Sulking in his tent, the frustrated, untutored, impulsive Imran Khan felt that he could and would have done better had he not been cheated at the polls. He convinced himself that he had actually won and that the Sharifs had to go. If the record of his government in KP is anything to go by, it’s doubtful that he would have done any better on a national scale. But no serious observer of Pakistan politics (including severe critics of the existing order) believes that the elections were that heavily rigged. The Sharif brothers (especially Shahbaz, who runs the Punjab) are masters of guile backed up, when necessary, with plump envelopes stuffed with money. But like it or not, they won the elections, which is why the Baluch parties, the PPP and the Jamaat-i-Islami have not joined the campaign to dethrone them.
Pakistan’s politicians never seem to have understood that the army is the crucial player in the country. This has been true since the state’s creation. Zulfiqar Ali Bhutto overestimated his power base, made one mistake too many and was hanged by the generals. Nawaz Sharif imagined that with his overwhelming electoral triumph and the enthusiastic backing of Riyadh (on whose oil both the country and the military are heavily dependent) he was untouchable. He wanted to make an example of General Pervez Musharraf, who had toppled the last Sharif government in a coup in 1999, by trying him for high treason in the Supreme Court and having him hanged or locked up indefinitely. The army high command was livid. Six months ago [OK?] the current chief of staff, General Raheel Sharif, called Nawaz in and asked him to desist. Evidently he agreed to drop the charges against Musharraf and told the army chief that his predecessor was free to leave the country.
Outside GHQ, back in the sunlight, the prime minister’s colleagues told him he had made a mistake. The deal was off. The corps commanders were enraged. Heads had to roll. At the same time, the head of the country’s most popular and efficient news channel, Geo TV, said that a recent attempt on the life of one of their leading investigative journalists had been carried out by the ISI, and named the general in charge of that body as the assassin-in-chief. There was mayhem at GHQ. Nobody in the media had ever treated the army in such a cavalier fashion. The regulatory body was pushed to take Geo off the air. This incident, too, became part of the indictment against the Sharif brothers.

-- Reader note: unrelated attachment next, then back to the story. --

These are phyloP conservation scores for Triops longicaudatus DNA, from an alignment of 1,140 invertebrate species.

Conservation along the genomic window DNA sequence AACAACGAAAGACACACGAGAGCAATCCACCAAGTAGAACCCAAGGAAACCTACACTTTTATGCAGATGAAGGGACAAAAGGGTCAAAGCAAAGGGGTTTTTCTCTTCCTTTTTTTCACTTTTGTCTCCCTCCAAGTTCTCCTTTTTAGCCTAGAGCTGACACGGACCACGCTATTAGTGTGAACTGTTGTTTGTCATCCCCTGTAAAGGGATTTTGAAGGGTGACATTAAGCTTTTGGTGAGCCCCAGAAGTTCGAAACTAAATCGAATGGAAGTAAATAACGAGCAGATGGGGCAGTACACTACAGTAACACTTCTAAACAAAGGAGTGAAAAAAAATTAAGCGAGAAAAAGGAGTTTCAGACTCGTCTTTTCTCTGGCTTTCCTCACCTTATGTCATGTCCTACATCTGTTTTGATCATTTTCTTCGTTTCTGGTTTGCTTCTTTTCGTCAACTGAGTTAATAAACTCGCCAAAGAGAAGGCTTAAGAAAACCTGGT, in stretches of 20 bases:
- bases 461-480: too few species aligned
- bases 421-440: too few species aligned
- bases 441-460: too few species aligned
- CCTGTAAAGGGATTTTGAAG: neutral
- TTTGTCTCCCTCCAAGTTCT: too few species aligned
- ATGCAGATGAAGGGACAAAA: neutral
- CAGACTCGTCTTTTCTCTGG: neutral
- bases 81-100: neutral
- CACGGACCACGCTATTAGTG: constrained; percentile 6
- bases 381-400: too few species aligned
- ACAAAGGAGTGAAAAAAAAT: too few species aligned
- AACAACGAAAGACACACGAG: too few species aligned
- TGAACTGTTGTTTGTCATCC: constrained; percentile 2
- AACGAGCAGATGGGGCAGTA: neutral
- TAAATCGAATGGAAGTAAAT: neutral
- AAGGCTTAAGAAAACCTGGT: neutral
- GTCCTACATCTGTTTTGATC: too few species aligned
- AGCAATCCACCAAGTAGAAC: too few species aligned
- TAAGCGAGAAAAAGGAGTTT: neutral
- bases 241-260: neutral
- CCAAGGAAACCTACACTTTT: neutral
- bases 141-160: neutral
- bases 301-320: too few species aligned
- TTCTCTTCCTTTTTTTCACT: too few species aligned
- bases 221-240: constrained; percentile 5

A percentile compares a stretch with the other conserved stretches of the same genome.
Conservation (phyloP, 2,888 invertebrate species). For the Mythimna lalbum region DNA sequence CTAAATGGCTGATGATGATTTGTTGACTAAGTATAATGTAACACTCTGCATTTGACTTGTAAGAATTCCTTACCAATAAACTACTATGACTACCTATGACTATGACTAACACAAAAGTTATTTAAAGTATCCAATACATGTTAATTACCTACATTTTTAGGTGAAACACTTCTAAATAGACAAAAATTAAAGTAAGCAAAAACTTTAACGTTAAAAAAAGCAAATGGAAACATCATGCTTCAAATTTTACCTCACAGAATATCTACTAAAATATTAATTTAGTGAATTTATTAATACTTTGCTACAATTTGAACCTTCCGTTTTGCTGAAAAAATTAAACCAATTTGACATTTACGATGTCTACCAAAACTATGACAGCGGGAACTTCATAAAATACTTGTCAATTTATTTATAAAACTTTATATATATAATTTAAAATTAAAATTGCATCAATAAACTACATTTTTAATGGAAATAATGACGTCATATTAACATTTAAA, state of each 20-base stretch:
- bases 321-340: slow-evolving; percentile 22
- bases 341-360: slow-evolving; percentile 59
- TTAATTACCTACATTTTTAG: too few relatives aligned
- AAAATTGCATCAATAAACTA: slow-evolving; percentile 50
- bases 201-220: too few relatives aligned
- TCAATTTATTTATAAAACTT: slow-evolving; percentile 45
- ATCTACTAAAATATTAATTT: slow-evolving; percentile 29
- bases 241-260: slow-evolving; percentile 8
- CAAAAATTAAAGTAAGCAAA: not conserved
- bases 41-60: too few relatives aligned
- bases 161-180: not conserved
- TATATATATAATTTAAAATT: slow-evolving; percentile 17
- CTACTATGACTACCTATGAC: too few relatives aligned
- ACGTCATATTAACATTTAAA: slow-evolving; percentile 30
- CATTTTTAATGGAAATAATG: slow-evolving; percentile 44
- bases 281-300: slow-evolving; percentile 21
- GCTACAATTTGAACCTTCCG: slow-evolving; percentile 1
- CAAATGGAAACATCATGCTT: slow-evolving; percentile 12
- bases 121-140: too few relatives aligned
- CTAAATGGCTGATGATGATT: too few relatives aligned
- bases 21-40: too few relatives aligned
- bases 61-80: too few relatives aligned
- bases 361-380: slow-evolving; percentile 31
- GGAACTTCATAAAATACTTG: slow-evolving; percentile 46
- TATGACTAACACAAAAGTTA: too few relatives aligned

So the movement launched by Khan and Qadri is seen by many as being orchestrated by the secret state, its aim to destabilise the Sharifs and force them to resign. Khan’s outburst against the Saudis for ‘interfering in Pakistani politics’ was a result of Riyadh’s open hostility to any attempt to remove Sharif. The corps commanders held a meeting yesterday to discuss the political crisis and made it clear that the army has no plans to take control beyond what they control already – defence and foreign policy. The brothers have been weakened but are the wounds fatal? The protesting crowds are small for Pakistan. Tens of thousands, nowhere near the million-strong march that had been predicted. The people let Khan down badly and that can’t be ascribed to rigging – or can it?
The army would like to punish the Sharifs for their impertinence and would like to see the back of them, but the Saudis might stop the oil subsidies. Even were the Sharifs to resign voluntarily, it is unlikely that Khan would be appointed head of a caretaker government. Some technocrat would be found to prepare the next election and inflate his own bank account. Every scenario has been tried and failed.
Tariq Ali is the author of The Obama Syndrome (Verso).
This essay originally appeared in the London Review of Books.